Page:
Origins: Seize the Day Carving
This maxim was first found inscribed on a tablet containing the Epic of Gilgamesh, a poem from ancient Mesopotamia (circa 2100 BC) which is considered to be the earliest known work of great literature. It was later used in the Roman poet Horace’s Book 1 of his Odes (23 BC), and translates from the Latin, “Carpe Diem” to our “Seize the Day.” However the full line from Horace is “carpe diem, quam minimum credula postero” or, “seize the day, put very little trust in tomorrow” in which Horace encourages us to action today as a way of creating a brighter future for tomorrow.
For our carving, we used a beautiful gothic blackletter style that we believe adds even more imperative to this already strong statement – so let’s all get going and make the most of each and every day!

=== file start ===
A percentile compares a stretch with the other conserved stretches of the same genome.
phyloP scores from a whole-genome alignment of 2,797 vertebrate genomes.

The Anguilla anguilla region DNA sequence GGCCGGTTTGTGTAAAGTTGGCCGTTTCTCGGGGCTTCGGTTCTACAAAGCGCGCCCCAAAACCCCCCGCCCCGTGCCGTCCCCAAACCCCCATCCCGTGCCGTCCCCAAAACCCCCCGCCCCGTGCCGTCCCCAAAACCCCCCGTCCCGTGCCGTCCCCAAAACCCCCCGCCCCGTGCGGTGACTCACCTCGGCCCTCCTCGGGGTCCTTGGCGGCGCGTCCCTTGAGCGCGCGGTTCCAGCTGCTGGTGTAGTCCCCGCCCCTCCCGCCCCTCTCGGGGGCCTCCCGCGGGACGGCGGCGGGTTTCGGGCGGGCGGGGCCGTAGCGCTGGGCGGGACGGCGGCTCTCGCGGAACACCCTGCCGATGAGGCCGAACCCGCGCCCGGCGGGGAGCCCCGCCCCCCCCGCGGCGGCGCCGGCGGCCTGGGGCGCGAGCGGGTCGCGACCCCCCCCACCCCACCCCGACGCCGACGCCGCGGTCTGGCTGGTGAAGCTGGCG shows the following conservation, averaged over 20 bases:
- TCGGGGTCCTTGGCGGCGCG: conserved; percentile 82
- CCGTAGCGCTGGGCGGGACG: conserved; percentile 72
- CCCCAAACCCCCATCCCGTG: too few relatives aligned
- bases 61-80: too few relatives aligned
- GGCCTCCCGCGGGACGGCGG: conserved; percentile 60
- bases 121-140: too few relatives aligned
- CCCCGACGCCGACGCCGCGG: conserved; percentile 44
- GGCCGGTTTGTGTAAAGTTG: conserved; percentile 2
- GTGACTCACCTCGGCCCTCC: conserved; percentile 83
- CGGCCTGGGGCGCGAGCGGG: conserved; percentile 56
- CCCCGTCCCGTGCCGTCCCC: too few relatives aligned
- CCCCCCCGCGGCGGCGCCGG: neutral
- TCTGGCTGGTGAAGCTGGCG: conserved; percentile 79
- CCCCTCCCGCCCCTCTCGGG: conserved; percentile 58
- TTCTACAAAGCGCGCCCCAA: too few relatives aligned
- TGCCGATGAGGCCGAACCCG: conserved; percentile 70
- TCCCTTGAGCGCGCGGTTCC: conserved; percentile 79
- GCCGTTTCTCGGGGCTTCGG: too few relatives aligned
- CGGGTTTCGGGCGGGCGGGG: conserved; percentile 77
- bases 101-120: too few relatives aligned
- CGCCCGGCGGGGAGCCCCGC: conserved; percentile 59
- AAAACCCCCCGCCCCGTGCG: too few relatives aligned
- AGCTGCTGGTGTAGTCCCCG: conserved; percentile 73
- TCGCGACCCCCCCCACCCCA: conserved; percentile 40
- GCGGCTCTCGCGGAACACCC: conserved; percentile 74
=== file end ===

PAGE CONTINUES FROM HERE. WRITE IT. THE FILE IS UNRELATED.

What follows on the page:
ABOUT THIS CARVING Full Inscription: There is NOTHING-absolute nothing-half so much worth doing as simply messing about in boats. - Grahame Origins: Kenneth Grahame’s 1908 children’s classic, The Wind in the Willows contains this famous...
ABOUT THIS CARVING Full Inscription:Live in the Sunshine - Emerson Origins: The full line from Emerson's poem, Merlins Song, reads as follows: "Live in the sunshine, swim the sea, Drink the wild air's...
ABOUT THIS CARVING Full Inscribed Quote: The mountains are calling and I must go. - John Muir Origins: Perhaps John Muir’s most well-known words, he penned them to his sister Sarah Muir Galloway at the...
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